Researchers at Uppsala University have developed an instrument that makes it possible to measure 21 biomarkers for cardiovascular disease simultaneously with great precision by means of a simple blood test. The aim is to use this type of tool to improve the prediction of cardiovascular complications and facilitate more personalised treatment for patients. It will also make it easier to monitor the effects of treatment. The study has been published in the scientific journal PLOS One.

Peer review/People/Experimental study

The instrument now developed is based on analyses of 368 proteins in blood. The samples come from over 10,000 patients who have participated in international studies of new ways of treating cardiovascular disease and atrial fibrillation.

As a result of their analyses, the researchers have identified 21 circulating proteins (CVD-21 panel) that can be used as biomarkers. All these biomarkers reflect functional disturbances that influence the development of cardiovascular disease as well as the benefits and risks associated with different treatments. The CVD-21 instrument measures protein contents down to very low concentrations using molecular biology technology known as Proximity Extension Assay (PEA), which has been developed by researchers in Uppsala. Moreover, a very small volume of blood plasma is required for the analysis.

The information from the CVD-21 instrument has been evaluated using blood samples and clinical information from 4,224 patients with chronic coronary disease.

With regard to the results of risk assessment for all types of cardiovascular complications, CVD-21 combined with the protein troponin T was comparable with a model using a couple of previously known risk markers for cardiovascular disease. In addition, via the instrument, the researchers identified nine new biomarkers with predictive significance for various cardiovascular complications, such as myocardial infarction, cardiovascular death and hospitalisation for heart failure. These biomarkers reflect a range of disease processes and can all contribute to increased knowledge of the underlying causes of cardiovascular disease. Biomarker-based risk assessment also proved to outperform risk assessment using only clinical variables, which is the method primarily used in current routine clinical care.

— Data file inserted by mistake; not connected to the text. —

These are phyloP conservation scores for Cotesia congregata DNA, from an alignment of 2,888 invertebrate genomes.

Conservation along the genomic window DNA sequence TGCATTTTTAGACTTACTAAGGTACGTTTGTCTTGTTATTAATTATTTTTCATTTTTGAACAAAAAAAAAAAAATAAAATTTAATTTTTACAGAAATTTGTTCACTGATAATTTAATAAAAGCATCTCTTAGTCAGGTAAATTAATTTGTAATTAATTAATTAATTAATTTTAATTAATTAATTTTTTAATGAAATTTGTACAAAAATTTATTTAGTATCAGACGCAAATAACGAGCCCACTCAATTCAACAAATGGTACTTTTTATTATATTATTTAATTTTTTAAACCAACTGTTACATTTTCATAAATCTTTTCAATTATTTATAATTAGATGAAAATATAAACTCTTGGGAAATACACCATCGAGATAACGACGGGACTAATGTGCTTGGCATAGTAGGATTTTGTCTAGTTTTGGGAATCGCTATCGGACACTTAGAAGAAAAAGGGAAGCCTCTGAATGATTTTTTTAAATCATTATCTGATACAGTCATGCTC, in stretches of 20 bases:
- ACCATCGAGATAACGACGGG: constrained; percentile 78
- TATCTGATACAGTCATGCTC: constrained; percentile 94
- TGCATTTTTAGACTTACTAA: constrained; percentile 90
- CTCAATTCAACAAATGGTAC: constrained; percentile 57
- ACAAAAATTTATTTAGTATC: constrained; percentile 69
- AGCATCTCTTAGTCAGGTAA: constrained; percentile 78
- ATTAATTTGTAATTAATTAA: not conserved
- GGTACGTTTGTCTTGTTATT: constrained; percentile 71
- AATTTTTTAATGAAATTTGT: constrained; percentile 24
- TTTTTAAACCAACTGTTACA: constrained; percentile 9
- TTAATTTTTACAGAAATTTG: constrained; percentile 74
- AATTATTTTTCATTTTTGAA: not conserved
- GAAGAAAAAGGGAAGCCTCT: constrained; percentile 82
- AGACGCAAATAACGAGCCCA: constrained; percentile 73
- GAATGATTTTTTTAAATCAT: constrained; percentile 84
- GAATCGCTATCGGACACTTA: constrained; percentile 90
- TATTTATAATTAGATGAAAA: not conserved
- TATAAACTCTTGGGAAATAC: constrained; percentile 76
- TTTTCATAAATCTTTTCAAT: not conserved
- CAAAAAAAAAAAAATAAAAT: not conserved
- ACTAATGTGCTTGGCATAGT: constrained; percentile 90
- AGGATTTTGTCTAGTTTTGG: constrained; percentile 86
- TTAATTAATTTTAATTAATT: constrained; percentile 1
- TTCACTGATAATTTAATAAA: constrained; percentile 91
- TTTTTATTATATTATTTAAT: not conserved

“Our biomarker-based instrument provides information about many proteins with known or unknown functions at the same time and has been developed for research and future application in care for cardiovascular diseases. Our study shows that concentrations of biomarkers can reveal various signatures associated with heart complications. The development of CVD-21 is a first step that involves simultaneously quantifying many cardiovascular processes in a single drop of blood,” says Agneta Siegbahn, Professor of Clinical Coagulation Science at Uppsala University.

In the future, instruments such as CVD-21 could play an important role in supporting decisions in cases of cardiovascular disease as well as various other diseases. For example, based on selected biomarkers, patients with cardiovascular disease could be divided into more specific sub-categories than we have at present, which would pave the way for more customised treatment strategies.

The instrument has been developed in collaboration between Uppsala University, Olink Proteomics and SciLifeLab.

Agneta Siegbahn et al. (2023), “Development and validation of a quantitative Proximity Extension Assay instrument with 21 proteins associated with cardiovascular risk (CVD-21)”, PLOS One. DOI: 10.1371/journal.pone.0293465

For more information, please contact: Agneta Siegbahn, Professor of Clinical Coagulation Science at the Department of Medical Sciences, Uppsala University, SciLifeLab. Tel: +46 704 25 06 66, email: agneta.siegbahn@medsci.uu.se

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